According to the Navy Times, the Navy is hopeful that they will have the USS Bonhomme Richard fire out within 24 hours. After at least 1,000 buckets of water from helicopters were dumped on the flames, which gave enough cooling action so that personnel could go inside the ship to fight the remaining fire.
UPDATE: The fire has been put out as of July 17, 2020. Now comes the investigation as to how it started.
The ship has been burning since Sunday, when the fire broke out in both front and aft sections of the amphibious assault ship.
Rear Admiral Philip Sobeck, Commanding officer for Expeditionary Strike Group 3 told reporters that the 1 million gallons of fuel aboard is safe from ignition or leaks at this time.
“There is no threat to the fuel tanks, which is well below any active fires or heat sources. The ship is stable and the structure is safe.” Rear Adm Sobeck
Reports say that all 61 personnel injured in the fire have been released from the hospital. The main injuries were smoke inhalation and heat exhaustion.
The Navy Times reported,
The Bonhomme Richard’s fire was called away at 8:30 a.m. Sunday and is believed to have started in a cargo hold of the ship, which Sobeck said was full of shipyard maintenance materials as the amphib underwent extensive maintenance and upgrades to accommodate the F-35B jet.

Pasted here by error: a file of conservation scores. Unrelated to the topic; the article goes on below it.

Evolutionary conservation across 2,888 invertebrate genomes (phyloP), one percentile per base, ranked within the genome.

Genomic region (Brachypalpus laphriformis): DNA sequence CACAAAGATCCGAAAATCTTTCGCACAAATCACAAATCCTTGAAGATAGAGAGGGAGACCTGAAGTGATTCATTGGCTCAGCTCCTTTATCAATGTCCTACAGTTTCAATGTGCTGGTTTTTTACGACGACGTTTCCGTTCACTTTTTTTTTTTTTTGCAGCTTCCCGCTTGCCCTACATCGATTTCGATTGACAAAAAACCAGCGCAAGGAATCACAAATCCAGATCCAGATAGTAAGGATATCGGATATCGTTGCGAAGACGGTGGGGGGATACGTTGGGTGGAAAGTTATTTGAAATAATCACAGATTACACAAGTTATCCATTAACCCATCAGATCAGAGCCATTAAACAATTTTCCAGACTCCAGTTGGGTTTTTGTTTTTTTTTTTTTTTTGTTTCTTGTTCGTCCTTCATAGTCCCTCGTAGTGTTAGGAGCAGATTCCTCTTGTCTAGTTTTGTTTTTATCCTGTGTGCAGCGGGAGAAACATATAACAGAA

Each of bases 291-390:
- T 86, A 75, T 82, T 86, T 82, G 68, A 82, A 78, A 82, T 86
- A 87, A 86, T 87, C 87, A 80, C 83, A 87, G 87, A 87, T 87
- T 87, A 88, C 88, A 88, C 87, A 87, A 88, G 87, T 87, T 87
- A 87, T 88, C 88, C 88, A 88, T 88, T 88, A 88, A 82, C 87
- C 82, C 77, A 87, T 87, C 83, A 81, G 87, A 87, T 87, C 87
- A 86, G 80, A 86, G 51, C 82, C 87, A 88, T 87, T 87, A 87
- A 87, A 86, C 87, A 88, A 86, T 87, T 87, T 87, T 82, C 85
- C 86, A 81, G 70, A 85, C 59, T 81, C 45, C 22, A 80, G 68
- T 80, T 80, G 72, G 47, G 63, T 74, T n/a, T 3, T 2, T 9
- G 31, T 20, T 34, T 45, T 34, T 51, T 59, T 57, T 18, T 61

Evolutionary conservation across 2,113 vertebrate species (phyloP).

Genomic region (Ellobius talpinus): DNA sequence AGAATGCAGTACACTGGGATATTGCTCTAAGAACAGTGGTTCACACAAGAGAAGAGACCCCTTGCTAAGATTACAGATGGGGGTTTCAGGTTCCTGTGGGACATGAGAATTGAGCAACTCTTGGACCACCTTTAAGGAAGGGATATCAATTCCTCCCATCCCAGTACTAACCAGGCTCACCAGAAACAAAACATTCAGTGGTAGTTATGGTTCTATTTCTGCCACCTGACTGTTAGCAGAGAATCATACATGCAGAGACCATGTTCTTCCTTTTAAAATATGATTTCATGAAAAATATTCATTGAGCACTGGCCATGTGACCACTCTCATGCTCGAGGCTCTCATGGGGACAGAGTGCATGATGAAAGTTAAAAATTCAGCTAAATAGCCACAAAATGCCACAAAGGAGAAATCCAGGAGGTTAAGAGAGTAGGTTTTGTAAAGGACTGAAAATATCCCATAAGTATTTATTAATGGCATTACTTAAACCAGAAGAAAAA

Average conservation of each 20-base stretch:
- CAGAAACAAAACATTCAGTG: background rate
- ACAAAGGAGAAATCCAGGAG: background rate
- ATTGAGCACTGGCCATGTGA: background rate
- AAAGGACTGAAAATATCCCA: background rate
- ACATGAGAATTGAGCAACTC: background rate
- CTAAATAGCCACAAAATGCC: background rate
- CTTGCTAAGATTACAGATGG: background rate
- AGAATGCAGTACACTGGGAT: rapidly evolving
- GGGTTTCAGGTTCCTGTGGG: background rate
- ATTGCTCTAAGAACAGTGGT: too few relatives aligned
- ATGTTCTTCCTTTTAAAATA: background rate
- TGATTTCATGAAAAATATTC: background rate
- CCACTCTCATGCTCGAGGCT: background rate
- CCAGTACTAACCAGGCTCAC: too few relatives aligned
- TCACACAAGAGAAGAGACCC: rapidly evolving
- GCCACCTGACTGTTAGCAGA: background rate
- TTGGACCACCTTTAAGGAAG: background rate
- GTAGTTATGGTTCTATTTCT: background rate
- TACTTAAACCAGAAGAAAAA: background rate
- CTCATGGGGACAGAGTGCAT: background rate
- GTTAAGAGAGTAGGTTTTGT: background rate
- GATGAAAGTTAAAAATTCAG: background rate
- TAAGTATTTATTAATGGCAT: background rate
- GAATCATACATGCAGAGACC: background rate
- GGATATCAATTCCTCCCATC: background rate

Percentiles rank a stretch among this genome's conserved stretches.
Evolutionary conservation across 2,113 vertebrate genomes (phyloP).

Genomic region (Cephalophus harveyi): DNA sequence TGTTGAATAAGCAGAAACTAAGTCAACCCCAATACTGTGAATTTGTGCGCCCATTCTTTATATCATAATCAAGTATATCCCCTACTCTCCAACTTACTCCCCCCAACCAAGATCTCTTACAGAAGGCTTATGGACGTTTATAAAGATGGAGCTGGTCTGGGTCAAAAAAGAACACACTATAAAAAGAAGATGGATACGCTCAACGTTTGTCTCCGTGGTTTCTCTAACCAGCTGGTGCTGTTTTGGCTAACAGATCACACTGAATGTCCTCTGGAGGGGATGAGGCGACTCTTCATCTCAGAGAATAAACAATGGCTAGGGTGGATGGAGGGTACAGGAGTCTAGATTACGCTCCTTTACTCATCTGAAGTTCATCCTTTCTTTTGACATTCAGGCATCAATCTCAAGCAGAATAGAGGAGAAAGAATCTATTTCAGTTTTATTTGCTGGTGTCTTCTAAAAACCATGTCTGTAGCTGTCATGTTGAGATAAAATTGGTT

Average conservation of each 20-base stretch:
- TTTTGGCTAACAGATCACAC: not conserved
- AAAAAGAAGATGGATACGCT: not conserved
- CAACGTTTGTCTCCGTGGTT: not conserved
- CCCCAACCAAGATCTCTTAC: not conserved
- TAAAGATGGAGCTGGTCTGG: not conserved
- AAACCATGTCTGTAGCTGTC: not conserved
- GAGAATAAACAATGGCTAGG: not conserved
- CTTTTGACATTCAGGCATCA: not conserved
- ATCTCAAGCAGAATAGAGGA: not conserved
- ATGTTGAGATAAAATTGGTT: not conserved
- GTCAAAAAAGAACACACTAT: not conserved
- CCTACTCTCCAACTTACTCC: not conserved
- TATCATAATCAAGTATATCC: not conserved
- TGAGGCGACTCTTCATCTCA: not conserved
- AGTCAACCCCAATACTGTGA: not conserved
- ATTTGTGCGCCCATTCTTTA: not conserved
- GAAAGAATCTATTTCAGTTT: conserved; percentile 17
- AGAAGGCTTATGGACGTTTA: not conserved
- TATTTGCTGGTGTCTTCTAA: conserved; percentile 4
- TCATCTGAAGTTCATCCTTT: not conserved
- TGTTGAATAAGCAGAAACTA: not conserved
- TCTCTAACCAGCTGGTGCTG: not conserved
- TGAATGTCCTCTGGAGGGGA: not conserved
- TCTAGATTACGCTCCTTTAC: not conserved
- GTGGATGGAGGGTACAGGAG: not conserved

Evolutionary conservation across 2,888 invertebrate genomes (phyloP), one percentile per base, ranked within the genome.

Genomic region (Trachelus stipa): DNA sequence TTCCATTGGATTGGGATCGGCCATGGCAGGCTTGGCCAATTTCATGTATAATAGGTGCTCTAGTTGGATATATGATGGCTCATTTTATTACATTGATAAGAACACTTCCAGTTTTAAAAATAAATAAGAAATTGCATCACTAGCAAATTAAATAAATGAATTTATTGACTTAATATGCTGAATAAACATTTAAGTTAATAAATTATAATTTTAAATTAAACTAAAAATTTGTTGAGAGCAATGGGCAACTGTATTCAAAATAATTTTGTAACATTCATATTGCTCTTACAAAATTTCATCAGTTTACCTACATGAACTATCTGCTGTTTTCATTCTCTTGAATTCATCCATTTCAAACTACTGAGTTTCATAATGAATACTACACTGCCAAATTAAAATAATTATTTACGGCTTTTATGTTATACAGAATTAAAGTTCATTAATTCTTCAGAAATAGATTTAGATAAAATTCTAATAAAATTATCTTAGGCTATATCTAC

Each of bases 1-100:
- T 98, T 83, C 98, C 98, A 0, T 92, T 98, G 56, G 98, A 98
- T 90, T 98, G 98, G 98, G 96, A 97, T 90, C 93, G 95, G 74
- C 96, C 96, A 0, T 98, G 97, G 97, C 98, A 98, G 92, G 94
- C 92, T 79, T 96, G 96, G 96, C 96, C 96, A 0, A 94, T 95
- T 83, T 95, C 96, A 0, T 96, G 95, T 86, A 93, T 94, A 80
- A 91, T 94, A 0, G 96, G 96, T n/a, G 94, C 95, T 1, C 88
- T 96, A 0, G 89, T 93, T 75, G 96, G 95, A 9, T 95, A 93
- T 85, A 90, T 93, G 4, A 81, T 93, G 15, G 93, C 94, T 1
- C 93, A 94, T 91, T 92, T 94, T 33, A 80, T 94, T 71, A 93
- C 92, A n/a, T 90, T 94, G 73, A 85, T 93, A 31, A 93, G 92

The ship’s forward mast collapsed Monday and its superstructure has suffered widespread damage.
Acrid plumes of smoke have filled the skies over San Diego as the varied contents of the ship went up in flames.
U.S. Coast Guard assets are standing by should any fuel escape the burning ship, but Sobeck said “the risk is very low” of any fuel spilling from the ship or catching fire.
“It’s well beneath the water line, where the fuel is,” he said. “It’s the safest part of where the ship is.”
As the sailors were energizing the foam suppression system on Sunday, an explosion occurred which forced them out of the cargo area. Admiral Sobeck was not sure whether the USS Bonhomme Richard fire would cause the ship to never sail again.
“We haven’t been inside the ship well enough to get a fuller picture. It looks cleaner from the outside. Inside, we’re still fighting a major fire.”
Featured photo fro US Navy via Navy Times